Pharmacists' Role in Supporting Medication Adherence
When patients do not stick to their prescribed regimen, they end up inappropriately using health resources and revisiting emergency departments needlessly.
Stephen Eckel, PharmD, MHA, BCPS, FCCP, FASHP, FAPhA, describes the effect of nonadherence on the health care system. When patients do not stick to their prescribed regimen, they end up inappropriately using health resources and revisiting emergency departments needlessly. For this reason, he says medication adherence should be a considered factor when developing health care and hospital policy.
Beyond providing education and coaching for patients, Eckel says pharmacists should consider new strategies when supporting patients and medication adherence. Some medication packaging, for example, may promote better adherence for certain patients than the standard prescription vial. Additionally, throughout a patient’s transition from a hospital setting to their home, pharmacists should monitor whether or not a patient continues to receive the medications that are best for him or her and best for insurance purposes.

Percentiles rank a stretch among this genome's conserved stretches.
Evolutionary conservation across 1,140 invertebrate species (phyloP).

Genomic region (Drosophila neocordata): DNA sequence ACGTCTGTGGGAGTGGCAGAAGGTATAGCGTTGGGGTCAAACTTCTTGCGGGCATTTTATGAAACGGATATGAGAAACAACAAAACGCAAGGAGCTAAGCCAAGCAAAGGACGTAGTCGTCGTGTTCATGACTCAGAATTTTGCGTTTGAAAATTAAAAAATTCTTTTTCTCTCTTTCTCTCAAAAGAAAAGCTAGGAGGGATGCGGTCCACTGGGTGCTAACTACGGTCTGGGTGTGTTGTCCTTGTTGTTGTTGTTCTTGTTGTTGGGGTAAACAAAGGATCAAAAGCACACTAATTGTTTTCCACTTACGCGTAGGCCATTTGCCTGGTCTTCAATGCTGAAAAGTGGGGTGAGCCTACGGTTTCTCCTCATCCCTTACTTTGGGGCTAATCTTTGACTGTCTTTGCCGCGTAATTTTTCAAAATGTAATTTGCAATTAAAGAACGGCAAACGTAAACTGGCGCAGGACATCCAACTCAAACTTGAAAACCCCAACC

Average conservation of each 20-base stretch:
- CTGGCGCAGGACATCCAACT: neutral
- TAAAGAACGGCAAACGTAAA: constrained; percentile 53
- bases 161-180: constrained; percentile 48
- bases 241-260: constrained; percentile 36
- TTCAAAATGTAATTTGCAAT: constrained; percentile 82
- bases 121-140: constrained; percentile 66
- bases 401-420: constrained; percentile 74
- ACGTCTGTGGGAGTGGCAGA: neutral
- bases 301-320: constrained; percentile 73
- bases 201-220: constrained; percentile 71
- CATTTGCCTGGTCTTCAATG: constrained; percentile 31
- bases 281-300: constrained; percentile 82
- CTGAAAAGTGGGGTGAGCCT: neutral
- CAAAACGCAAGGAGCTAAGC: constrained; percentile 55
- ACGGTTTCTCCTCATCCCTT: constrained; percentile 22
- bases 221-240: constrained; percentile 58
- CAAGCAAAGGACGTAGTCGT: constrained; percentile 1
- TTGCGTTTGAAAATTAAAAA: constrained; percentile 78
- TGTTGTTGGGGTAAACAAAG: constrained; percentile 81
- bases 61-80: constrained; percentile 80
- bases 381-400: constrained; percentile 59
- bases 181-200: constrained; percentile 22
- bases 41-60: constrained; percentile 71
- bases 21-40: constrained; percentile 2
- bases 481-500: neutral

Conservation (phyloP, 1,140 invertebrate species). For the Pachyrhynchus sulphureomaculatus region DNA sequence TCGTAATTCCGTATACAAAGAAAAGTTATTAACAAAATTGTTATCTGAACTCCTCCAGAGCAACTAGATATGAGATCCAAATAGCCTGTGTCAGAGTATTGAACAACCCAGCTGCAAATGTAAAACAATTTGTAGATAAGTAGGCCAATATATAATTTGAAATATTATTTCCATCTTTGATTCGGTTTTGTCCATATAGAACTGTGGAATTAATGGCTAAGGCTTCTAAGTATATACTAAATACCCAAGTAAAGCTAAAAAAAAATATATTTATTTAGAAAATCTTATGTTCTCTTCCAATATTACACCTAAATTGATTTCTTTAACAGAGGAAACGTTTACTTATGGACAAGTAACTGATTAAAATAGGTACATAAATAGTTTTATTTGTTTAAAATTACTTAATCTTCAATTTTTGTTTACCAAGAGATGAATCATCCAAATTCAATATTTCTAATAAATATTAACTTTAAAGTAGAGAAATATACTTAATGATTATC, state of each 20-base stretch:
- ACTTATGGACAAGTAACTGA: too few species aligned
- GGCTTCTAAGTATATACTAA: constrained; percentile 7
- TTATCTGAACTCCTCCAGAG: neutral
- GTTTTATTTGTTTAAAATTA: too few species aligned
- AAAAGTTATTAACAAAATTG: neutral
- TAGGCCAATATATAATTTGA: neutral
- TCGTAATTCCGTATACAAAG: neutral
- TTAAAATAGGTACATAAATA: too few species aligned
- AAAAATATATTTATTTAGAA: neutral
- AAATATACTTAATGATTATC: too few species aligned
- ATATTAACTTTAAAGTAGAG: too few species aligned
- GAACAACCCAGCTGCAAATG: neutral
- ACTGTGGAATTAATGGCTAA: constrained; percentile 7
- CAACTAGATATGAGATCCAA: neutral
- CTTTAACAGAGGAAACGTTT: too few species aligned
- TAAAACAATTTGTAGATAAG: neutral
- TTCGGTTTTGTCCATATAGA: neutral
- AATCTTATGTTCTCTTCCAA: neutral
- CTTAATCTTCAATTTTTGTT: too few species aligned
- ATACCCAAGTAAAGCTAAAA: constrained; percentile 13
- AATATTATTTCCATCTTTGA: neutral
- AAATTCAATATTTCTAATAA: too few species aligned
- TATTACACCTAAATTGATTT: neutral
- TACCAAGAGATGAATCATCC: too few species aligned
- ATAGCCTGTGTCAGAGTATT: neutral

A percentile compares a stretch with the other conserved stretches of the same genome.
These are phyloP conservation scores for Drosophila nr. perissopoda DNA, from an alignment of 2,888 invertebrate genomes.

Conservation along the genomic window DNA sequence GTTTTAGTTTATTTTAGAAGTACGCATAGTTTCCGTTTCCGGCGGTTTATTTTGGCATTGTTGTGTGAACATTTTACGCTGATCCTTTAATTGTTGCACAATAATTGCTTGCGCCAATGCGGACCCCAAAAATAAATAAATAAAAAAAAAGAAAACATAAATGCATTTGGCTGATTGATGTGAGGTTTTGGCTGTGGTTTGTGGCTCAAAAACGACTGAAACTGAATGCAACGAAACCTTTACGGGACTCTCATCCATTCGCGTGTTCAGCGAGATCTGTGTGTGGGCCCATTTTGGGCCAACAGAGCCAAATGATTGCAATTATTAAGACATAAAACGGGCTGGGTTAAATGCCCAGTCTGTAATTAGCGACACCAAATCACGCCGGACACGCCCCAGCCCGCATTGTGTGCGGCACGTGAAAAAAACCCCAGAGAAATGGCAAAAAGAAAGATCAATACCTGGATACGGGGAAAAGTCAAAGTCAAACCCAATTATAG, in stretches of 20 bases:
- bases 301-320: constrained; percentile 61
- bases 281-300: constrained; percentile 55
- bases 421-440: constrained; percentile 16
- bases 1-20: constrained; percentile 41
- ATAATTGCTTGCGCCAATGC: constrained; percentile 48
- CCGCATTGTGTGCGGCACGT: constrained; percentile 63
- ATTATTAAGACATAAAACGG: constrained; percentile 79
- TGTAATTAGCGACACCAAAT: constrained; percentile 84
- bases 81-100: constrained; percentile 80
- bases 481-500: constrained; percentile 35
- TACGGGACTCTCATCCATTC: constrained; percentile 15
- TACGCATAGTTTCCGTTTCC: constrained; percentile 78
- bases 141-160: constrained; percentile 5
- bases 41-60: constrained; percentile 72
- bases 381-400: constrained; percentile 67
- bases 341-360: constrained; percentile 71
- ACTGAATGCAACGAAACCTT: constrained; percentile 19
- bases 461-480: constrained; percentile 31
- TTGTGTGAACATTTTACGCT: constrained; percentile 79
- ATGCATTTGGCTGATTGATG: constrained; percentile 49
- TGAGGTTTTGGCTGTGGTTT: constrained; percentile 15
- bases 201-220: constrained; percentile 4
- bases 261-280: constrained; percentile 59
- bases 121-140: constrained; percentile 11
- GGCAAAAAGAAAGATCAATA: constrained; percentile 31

Eckel notes that throughout the entirety of a patient’s transition of care, from a hospital setting to a community or ambulatory setting, the one constant presence is the pharmacist. For this reason, pharmacists are uniquely placed to be held accountable for making sure patients take their medications.